Please note that the Zabbix Java template is designed to spot and alert on memory shortage. It does not help you trace the origins of a memory leak. Although you can use the memory graphs to spot memory leakage, that is not as simple as it sounds. Java applications happily gobble up all the memory they are given. Just because the memory use climbs in a steep slope does not mean you have found a memory leak.

Below is an example of what it looks like when a JVM operates under significant load, without begin stressed. In this case, it is a Tomcat application server that is configured to use up to 1GB of RAM. Notice how the JVM returns memory to the operating system when not used, as indicated by the blue line.

Below is a graph from the same application, but during a stress test. The JVM is now struggling to satisfy the application’s demand for memory and performing full garbage collects to scrape the bottom of the barrel.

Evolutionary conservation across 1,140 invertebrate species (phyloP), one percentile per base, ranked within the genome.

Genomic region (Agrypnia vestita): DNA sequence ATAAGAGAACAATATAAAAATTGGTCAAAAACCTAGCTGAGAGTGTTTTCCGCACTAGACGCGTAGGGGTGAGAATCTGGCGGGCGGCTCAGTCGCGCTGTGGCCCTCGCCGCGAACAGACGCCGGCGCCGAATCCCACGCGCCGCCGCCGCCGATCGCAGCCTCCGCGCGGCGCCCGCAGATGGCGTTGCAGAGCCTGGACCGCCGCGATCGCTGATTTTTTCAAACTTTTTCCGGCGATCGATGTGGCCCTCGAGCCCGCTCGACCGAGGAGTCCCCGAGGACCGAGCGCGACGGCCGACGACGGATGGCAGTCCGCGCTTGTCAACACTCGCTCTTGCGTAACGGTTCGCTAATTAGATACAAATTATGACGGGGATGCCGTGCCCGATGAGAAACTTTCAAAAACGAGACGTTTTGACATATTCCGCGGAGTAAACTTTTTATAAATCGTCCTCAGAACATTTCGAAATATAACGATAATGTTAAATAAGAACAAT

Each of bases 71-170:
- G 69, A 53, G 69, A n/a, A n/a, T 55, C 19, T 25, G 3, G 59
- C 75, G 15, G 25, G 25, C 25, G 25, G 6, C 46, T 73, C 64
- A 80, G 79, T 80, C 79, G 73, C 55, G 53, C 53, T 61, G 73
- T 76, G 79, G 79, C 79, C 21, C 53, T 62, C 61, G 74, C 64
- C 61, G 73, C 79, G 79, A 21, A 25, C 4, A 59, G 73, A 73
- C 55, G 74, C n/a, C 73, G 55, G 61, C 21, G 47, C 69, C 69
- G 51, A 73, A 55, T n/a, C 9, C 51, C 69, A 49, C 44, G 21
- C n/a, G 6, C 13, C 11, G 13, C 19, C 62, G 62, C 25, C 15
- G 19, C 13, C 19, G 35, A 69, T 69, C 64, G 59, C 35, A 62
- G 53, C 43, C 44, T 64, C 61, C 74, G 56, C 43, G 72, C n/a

As you can see, when the load is removed, the JVM recovers and recycles the extra objects necessary to handle the peak. It even finds some memory to return to the OS.

Finally, here is a screen shot of an application that is starved for memory. From this image, there is no way to tell if this is a memory leak, or if this application was just not given enough memory to do its job. Only watching your application’s behaviour over longer periods of time will tell you that. In this case, I would suggest giving the application more memory and seeing if this behaviour persists.

File Descriptors

Another hard limit on JVM’s is the number of file descriptors available to the process. I have set a trigger that warns you if the JVM consumed more than 70% of the file descriptors that are available to it.

The way to change the file descriptor limit on your Java process depends on what operating system you use. Please note that the maximum number of file descriptors is only polled once per hour from Zabbix. If you are working on changing the the number of file descriptors available to a process, increase this poll rate first so that you can see the effect more quickly. Once set, polling this item once per hour is more than enough.